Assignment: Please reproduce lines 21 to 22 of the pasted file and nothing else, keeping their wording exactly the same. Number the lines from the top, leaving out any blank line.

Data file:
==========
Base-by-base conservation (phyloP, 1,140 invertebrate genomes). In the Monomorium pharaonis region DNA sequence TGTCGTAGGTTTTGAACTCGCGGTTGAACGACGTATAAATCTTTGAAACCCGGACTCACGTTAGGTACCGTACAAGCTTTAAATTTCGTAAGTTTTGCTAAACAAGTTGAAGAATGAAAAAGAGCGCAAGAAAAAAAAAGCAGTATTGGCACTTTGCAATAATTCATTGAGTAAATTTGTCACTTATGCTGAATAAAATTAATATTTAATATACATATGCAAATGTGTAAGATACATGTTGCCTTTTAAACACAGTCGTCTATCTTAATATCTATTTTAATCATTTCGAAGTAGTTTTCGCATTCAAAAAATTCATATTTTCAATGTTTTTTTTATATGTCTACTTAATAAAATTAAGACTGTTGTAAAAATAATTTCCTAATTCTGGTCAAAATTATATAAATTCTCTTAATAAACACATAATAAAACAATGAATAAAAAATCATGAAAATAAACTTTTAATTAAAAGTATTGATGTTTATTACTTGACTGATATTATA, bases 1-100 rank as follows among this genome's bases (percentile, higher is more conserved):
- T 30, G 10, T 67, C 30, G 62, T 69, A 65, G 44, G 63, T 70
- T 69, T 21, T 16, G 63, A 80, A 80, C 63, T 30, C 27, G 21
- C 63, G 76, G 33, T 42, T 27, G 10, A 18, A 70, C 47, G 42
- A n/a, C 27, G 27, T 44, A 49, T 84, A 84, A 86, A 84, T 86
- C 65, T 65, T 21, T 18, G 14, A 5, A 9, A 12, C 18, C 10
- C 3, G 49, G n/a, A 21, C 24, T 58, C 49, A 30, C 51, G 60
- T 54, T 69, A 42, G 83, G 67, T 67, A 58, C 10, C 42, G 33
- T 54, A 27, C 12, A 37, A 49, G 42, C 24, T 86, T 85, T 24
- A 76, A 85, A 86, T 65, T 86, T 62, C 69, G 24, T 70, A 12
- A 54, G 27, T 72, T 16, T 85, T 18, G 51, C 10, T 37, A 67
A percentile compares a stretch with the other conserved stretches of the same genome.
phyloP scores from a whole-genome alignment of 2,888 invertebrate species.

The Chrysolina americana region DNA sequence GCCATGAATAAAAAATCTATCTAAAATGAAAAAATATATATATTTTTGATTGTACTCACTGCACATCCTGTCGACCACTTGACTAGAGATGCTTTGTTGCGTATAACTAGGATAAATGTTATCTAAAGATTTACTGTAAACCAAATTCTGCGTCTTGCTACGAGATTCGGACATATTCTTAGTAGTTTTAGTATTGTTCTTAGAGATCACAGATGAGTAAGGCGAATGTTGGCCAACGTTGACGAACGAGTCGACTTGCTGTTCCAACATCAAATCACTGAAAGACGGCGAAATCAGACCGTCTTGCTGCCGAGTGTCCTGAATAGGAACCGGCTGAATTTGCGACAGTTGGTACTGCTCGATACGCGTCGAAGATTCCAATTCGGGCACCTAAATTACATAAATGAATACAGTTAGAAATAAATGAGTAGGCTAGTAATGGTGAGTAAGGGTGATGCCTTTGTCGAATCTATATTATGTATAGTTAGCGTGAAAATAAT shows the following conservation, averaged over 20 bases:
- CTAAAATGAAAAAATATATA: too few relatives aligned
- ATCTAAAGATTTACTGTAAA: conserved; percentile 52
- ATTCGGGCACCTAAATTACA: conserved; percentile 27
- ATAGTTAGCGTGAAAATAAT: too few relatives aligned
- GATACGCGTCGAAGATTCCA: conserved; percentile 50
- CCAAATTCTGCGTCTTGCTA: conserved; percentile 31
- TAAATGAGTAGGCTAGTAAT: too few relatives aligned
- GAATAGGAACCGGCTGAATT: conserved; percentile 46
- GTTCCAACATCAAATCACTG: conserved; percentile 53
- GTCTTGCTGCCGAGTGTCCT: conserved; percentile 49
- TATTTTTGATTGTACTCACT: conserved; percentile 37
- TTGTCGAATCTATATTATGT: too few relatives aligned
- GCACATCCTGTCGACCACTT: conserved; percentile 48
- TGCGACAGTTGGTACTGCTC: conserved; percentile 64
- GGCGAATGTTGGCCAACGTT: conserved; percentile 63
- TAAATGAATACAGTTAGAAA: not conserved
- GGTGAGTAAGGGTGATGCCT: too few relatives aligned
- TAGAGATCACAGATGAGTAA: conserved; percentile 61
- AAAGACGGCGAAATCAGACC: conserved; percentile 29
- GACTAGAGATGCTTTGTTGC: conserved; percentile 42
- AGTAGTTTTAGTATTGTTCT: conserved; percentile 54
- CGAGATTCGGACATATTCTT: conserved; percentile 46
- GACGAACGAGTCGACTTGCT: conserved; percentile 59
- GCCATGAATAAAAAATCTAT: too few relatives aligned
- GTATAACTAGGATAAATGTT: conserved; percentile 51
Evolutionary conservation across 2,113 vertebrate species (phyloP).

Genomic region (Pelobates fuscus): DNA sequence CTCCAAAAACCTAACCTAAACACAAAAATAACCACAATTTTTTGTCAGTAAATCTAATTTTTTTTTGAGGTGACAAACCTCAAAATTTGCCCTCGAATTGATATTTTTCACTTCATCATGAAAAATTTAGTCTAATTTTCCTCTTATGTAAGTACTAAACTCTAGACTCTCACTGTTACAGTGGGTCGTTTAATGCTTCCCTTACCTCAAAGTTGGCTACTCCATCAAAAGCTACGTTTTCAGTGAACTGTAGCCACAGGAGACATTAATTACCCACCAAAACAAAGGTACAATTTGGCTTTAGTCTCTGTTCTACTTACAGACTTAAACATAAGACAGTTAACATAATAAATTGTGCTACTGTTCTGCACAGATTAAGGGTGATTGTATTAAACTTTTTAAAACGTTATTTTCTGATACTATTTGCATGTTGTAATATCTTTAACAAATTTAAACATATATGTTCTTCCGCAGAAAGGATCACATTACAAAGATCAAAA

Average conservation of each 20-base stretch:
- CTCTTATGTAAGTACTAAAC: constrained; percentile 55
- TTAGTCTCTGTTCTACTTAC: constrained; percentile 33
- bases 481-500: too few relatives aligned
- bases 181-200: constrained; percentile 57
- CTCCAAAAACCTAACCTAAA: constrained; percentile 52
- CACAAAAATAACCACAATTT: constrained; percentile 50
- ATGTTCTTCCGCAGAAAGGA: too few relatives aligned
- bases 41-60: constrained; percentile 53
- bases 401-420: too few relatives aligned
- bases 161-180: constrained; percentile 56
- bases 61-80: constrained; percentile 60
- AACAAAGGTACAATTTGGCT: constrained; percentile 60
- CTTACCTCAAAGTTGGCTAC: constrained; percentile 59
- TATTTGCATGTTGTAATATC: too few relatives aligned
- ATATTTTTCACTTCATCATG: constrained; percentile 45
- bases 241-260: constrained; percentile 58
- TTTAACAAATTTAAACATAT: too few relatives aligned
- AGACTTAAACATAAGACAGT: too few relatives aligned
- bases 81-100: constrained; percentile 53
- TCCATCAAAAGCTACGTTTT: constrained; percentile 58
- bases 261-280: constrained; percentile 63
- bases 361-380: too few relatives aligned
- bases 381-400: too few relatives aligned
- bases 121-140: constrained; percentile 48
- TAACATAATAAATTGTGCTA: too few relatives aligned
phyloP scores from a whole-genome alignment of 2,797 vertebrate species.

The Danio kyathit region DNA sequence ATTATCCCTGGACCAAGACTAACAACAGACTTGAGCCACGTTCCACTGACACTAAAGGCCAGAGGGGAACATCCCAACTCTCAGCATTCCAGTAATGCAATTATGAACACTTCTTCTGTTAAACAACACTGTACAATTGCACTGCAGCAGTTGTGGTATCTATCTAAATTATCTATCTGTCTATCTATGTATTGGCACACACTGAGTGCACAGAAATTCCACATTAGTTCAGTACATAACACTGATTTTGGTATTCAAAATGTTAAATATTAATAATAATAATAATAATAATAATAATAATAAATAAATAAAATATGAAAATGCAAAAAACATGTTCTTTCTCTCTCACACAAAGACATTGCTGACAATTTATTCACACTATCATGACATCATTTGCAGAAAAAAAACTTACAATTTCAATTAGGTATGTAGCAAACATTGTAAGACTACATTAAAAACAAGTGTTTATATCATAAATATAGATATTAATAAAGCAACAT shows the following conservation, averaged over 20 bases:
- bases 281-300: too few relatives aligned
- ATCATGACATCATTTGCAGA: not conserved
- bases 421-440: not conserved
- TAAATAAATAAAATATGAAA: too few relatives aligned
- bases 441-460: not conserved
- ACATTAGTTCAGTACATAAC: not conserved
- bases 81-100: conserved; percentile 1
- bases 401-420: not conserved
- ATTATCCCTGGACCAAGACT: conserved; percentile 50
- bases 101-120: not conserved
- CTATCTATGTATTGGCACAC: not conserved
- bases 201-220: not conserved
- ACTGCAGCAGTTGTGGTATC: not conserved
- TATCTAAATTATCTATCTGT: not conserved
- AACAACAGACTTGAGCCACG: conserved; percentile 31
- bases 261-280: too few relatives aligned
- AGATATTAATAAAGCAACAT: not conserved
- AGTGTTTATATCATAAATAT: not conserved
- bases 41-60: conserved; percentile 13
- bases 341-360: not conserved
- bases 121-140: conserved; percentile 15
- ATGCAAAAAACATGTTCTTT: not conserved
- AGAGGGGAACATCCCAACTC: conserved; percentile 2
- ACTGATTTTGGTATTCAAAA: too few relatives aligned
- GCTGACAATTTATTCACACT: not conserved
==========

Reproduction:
- TAAATGAGTAGGCTAGTAAT: too few relatives aligned
- GAATAGGAACCGGCTGAATT: conserved; percentile 46